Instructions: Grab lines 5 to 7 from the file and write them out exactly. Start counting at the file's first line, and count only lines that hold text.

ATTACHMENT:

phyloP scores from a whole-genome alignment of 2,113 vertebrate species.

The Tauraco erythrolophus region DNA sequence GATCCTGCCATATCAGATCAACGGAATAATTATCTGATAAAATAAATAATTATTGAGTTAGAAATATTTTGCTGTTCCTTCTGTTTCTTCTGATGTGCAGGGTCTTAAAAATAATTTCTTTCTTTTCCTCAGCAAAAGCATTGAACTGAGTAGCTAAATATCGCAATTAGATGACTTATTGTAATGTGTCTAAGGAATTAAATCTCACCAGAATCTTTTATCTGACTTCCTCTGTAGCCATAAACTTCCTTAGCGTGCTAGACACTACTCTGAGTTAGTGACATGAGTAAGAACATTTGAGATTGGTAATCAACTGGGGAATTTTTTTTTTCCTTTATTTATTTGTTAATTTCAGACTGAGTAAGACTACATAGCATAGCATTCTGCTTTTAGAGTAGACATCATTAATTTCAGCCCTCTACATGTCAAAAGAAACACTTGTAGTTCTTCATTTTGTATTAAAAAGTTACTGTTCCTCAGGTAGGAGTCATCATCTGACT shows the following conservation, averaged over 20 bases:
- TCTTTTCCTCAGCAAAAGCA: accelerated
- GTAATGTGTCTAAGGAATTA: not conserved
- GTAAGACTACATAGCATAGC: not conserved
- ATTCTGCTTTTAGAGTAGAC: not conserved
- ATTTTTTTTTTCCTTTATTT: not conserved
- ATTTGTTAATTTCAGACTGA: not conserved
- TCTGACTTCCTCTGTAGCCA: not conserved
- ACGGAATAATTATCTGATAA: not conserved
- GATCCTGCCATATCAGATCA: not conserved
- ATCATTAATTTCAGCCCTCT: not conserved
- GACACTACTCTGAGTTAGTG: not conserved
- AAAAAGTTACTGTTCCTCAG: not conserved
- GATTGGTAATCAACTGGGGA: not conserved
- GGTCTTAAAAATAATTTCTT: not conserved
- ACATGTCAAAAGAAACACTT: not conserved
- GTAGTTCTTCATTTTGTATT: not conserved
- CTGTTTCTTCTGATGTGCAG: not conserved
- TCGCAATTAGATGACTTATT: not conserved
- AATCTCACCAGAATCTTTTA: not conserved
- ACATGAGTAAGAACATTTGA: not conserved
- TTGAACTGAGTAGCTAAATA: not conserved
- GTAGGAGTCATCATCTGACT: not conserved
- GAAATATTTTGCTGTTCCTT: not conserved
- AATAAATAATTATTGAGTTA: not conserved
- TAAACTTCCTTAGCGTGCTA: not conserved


- GTAAGACTACATAGCATAGC: not conserved
- ATTCTGCTTTTAGAGTAGAC: not conserved
- ATTTTTTTTTTCCTTTATTT: not conserved